RSL and the RenderMan Interface

RSL and the RenderMan Interface

The capabilities of the RenderMan Interface can be extended by using the RenderMan Shading Language. This document describes the interaction between the RenderMan Interface and the Shading Language.


Special procedures, called shaders, are declared in this language. The argument list of a shader declares variables that can be passed through the RenderMan Interface to a shader. For example, in the shading language a shader called weird might be declared as follows:

   weird( float f = 1.0; point p = (0,0,0) )
        Cs = Ci * mod( length(P-p)*f - s + t, 1.0 );

The shader weird is referred to by name, and so are its variables.

RtFloat  foo;
RtPoint  bar;
RiSurface ("weird","f", (RtPointer)&foo, "p", (RtPointer)bar, RI_NULL);

passes the value of foo to the Shading Language variable f and the value bar to the variable p. Note that since all parameters are passed as arrays, the single float must be passed by reference.

In order to pass shading language variables, the RenderMan Interface must know the type of each variable defined in a shader. All predefined shaders pre-declare the types of the variables that they use. Certain other variables (such as position) are also pre-declared. Additional variables are declared with RiDeclare.

Shaders and Graphics State

The graphics state contains a set of attributes that are attached to the surface of a geometric primitive. These shading attributes include the current color (set with RiColor and referred to as Cs) and current opacity (set with RiOpacity and referred to as Os). The geometric primitive also contains a current surface shader (RiSurface) and several volume shaders: the current atmosphere shader (RiAtmosphere), current interior shader (RiInterior) and a current exterior shader (RiExterior). All geometric primitives use the current surface shader for computing the surface shading at their surfaces and the current exterior shader for computing the attenuation of light through the volume containing them. Light directed toward the viewer is attenuated with the current atmosphere shader. If the surface shader of a primitive causes rays to be traced (with the trace() function), the ray color will be attenuated with either the current exterior shader or current interior shader, depending on whether the traced ray is in the direction of, or opposite to, the surface normal.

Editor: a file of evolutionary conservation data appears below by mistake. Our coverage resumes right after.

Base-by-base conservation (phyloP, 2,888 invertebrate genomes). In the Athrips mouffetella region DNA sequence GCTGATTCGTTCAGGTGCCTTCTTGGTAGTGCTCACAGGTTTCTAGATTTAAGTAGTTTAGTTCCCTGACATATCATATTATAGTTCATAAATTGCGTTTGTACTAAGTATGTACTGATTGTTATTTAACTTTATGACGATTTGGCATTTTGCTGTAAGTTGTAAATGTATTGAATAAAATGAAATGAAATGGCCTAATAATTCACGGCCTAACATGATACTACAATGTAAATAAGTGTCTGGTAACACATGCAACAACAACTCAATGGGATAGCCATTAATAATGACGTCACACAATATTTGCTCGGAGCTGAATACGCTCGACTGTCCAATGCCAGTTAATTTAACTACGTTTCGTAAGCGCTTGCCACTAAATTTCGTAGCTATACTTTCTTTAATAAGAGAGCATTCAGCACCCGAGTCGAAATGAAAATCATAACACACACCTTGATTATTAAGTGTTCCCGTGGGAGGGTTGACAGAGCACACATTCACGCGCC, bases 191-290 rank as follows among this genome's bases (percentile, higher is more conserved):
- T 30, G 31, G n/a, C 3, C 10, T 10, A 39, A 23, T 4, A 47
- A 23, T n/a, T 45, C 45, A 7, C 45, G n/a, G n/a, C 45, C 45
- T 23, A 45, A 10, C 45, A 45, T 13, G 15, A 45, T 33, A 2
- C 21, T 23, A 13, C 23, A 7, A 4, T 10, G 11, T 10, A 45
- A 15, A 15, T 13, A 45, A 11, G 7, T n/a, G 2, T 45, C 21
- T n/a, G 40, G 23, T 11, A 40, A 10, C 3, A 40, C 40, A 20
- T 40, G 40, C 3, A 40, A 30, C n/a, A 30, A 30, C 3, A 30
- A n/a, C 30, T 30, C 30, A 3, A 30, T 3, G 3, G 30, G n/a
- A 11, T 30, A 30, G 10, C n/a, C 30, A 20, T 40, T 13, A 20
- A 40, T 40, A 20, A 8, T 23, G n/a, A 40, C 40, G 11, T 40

The graphics state also contains a current list of light sources that contains the light sources that illuminate the geometric primitives. Light sources may be added to this list using RiIlluminate. Light sources can be attached to geometric primitives to define area light sources (RiAreaLightSource) or procedurally define their geometric properties (RiLightSource). The current area light source contains a list of geometric primitives that define its geometry. Defining a geometric primitive adds that primitive to this list.

The graphics state also maintains the current transformation that is the transformation corresponding to the modeling hierarchy. The graphics state also contains a current displacement shader (RiDisplacement) and an imager (RiImager).

Pre-defined Shaders